That's the question. Dictionaries tell that it can be used with items or clothing meaning "wearing" but that would probably be "mano in guanto". Can any native speaker help me there? This is from 1600 etiquette advice:

"Et quì vò dire, che le Dame in Ballo, nel pigliar per la mano i Cavalieri, non debbono pigliarli con havere il guanto in mano, il che facendo, come ad alcune hò veduto fare, sono poi da tutti derise, & beffeggiate;"

  • 2
    Welcome on ItalianSE! – abarisone Oct 9 at 14:31
  • Could you please add more information about the context you find this expression? – abarisone Oct 9 at 14:33
  • Added the context. Hope it helps. – Rostislav Kondratenko Oct 9 at 14:36
  • Also thank you for edits. This is my first SE question, though I answered some in past. – Rostislav Kondratenko Oct 9 at 14:37
  • You're welcome. – abarisone Oct 9 at 14:38

The sentence you wrote is a ambiguous on its own, and could mean both things. However, if we look a little further in the text we see that it says

Le Dame in Ballo, nel pigliar per la mano i Cavalieri, non debbono pigliarli con havere il guanto in mano, [...] avanti che venga il tempo [...] si deono cavar i guanti, & porli nel manicone;

Here the texts advises to remove (cavar) the gloves, which implies that the dames were wearing them. So in this case con havere guanto in mano means wearing the gloves.

  • Thank you for the answer, but that's still ambiguous. As the advice is to "remove" and "put in a sleeve" the gloves. The removal part is covered well in more general advice so here the author may mean that you have to put them away as well. – Rostislav Kondratenko Oct 10 at 9:49
  • The point that i'm interested in is if it was a reasonably common practice to dance with gloves held in a hand. – Rostislav Kondratenko Oct 10 at 9:53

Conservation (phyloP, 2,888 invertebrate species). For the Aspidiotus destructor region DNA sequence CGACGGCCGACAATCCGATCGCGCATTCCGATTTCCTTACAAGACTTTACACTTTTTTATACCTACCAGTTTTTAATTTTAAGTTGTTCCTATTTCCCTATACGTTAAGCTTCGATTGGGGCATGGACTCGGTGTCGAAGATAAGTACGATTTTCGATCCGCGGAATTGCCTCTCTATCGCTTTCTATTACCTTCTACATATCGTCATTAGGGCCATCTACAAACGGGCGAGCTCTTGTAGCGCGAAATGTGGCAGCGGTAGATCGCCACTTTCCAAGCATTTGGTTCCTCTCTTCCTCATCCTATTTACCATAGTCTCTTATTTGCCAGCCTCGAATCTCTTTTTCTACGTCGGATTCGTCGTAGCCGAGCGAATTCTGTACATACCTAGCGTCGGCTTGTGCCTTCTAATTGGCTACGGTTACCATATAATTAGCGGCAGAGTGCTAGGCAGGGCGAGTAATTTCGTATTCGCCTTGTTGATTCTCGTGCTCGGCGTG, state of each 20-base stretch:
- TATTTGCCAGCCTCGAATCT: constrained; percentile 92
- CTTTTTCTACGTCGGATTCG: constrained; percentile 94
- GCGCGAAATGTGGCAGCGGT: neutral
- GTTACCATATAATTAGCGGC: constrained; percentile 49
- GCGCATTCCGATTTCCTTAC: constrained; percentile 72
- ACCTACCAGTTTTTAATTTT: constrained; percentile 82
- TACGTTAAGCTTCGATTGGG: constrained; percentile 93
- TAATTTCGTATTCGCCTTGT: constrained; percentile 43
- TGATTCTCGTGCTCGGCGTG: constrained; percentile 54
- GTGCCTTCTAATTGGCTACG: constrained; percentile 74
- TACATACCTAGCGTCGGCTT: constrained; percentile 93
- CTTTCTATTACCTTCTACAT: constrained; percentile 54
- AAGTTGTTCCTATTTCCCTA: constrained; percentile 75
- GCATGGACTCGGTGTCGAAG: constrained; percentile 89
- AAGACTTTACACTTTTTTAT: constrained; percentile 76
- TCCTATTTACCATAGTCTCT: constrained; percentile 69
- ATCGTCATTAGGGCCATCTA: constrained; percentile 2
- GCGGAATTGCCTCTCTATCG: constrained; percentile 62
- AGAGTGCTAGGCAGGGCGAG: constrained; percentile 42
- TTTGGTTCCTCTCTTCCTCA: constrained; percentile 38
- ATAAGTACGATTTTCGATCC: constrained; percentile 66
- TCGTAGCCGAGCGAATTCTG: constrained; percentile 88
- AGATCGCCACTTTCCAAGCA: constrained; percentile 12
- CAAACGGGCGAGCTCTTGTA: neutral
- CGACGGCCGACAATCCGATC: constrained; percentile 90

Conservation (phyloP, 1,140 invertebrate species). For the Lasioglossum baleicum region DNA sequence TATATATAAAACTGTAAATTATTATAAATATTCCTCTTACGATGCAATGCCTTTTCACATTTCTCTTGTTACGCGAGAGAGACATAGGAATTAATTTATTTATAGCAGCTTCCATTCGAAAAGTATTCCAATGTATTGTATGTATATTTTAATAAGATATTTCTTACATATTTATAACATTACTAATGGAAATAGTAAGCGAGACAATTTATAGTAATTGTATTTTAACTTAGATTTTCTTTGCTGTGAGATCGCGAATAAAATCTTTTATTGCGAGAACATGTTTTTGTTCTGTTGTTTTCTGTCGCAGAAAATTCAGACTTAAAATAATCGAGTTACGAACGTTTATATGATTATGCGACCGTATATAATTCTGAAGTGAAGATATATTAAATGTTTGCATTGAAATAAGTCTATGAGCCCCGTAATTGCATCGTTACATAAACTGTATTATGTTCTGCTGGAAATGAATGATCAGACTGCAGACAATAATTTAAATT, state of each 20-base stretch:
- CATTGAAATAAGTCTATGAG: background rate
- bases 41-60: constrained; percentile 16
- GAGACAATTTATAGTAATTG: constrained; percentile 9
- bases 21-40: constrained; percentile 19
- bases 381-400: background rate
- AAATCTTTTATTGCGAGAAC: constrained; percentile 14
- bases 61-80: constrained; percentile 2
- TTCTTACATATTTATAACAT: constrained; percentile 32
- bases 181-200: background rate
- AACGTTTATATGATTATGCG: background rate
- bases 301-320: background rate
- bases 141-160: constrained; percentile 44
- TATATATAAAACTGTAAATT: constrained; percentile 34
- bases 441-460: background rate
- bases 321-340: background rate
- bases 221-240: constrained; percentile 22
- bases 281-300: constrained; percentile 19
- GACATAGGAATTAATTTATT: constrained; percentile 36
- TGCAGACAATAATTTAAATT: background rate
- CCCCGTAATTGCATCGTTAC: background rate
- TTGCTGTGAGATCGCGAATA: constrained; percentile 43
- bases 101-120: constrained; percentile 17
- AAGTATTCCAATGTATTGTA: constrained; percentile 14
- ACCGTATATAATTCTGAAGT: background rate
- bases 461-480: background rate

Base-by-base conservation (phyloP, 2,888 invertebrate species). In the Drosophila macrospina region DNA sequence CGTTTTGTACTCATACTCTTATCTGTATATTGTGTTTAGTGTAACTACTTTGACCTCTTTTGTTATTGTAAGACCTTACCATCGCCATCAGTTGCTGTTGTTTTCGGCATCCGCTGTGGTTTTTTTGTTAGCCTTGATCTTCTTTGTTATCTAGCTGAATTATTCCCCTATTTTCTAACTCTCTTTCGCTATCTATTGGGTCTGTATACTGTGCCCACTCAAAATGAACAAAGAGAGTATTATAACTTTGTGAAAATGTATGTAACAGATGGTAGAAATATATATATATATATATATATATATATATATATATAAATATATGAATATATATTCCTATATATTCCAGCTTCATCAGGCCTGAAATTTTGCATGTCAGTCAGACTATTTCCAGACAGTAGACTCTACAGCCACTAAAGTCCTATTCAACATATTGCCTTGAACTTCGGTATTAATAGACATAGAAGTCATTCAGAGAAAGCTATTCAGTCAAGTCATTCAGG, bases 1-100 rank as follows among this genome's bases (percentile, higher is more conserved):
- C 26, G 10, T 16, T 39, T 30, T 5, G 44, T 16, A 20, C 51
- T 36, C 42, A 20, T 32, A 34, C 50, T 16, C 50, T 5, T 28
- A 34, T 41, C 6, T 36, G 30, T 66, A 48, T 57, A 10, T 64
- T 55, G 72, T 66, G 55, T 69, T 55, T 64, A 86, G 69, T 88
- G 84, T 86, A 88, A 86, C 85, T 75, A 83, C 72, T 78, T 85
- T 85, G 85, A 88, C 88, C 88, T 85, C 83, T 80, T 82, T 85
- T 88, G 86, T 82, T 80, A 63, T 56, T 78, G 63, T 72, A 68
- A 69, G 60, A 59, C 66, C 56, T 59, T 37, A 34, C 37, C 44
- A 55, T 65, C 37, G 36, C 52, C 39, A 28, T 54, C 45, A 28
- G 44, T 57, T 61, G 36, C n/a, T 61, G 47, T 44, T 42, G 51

• 1
    @RostislavKondratenko I'm sorry I cannot help you with this, but if it helps there's nothing in the text supporting that interpretation. To me the dichotomy implied is quite clearly between wearing gloves and putting them away inside the sleeve (you do not "remove" the gloves if they are in your hand). – Denis Nardin Oct 10 at 10:04
  • I see your point, but there's wider context to it. But your thinking made me look at other references where I can find more definitive answer. Here: pbm.com/~lindahl/caroso2/transcription/0096.clean.html we have "egli si caverà il suo guanto destro, se l'haverà in mano;" that implies that indeed "in mano" means wearing a glove on a hand. I should probably make it into an answer. – Rostislav Kondratenko Oct 10 at 10:37

At least in this context the answer is quite clear. Previously in the same book we have:

egli si caverà il suo guanto destro, se l'haverà in mano;

This implies that "in mano" here means "wearing" the glove, because "cavare" unambiguosly means to take clothes off.

Your Answer

 

By clicking "Post Your Answer", you acknowledge that you have read our updated terms of service, privacy policy and cookie policy, and that your continued use of the website is subject to these policies.

Not the answer you're looking for? Browse other questions tagged or ask your own question.